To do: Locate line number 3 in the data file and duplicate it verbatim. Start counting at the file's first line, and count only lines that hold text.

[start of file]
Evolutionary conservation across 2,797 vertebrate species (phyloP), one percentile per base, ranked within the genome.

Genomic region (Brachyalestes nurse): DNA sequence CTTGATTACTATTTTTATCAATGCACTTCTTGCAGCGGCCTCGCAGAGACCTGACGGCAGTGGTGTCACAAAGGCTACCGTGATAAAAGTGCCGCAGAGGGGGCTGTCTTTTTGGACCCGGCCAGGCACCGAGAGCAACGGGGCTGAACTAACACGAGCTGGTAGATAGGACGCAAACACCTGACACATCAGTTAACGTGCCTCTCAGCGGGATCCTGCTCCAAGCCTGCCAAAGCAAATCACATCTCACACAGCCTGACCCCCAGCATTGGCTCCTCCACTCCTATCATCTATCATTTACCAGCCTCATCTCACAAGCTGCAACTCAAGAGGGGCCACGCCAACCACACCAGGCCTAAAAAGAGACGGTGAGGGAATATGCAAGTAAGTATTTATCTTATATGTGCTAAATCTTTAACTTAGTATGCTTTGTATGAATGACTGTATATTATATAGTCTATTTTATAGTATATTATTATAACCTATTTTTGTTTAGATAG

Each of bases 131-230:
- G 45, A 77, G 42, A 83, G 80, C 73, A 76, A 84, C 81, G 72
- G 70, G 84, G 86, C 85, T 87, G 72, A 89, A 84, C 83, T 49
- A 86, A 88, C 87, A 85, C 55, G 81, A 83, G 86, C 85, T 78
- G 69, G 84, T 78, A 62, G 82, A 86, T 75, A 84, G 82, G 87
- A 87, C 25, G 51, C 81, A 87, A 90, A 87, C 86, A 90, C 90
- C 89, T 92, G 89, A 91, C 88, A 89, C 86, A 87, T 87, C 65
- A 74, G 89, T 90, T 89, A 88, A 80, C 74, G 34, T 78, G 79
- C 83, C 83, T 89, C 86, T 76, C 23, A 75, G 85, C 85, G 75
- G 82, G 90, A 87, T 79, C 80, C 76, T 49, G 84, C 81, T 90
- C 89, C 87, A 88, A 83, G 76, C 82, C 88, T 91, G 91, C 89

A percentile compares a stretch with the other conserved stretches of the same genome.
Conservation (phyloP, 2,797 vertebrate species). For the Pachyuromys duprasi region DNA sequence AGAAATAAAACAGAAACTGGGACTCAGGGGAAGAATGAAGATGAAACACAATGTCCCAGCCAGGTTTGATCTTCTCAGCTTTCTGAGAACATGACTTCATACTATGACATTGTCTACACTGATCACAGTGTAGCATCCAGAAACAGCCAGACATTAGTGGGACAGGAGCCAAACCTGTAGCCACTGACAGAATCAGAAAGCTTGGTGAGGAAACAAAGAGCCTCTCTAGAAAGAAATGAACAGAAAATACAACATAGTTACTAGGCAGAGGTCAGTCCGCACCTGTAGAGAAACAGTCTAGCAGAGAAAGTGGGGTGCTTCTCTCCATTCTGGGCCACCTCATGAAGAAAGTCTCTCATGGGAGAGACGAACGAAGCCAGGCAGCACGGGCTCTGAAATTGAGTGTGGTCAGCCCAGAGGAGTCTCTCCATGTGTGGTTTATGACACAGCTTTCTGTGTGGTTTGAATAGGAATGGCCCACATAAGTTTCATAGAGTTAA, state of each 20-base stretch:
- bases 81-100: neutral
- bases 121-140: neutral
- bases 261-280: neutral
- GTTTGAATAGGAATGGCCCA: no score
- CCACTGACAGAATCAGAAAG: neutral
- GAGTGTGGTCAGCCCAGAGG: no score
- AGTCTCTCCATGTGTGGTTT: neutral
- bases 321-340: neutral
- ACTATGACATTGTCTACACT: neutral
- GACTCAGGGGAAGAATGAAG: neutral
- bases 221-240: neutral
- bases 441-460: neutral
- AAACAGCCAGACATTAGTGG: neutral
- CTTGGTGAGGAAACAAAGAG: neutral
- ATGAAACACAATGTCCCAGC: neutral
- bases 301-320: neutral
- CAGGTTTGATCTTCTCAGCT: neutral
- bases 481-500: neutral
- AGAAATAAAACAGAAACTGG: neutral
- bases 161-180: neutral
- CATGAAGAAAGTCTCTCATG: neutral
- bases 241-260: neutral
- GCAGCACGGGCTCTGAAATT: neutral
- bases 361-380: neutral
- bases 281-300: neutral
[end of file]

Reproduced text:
Each of bases 131-230: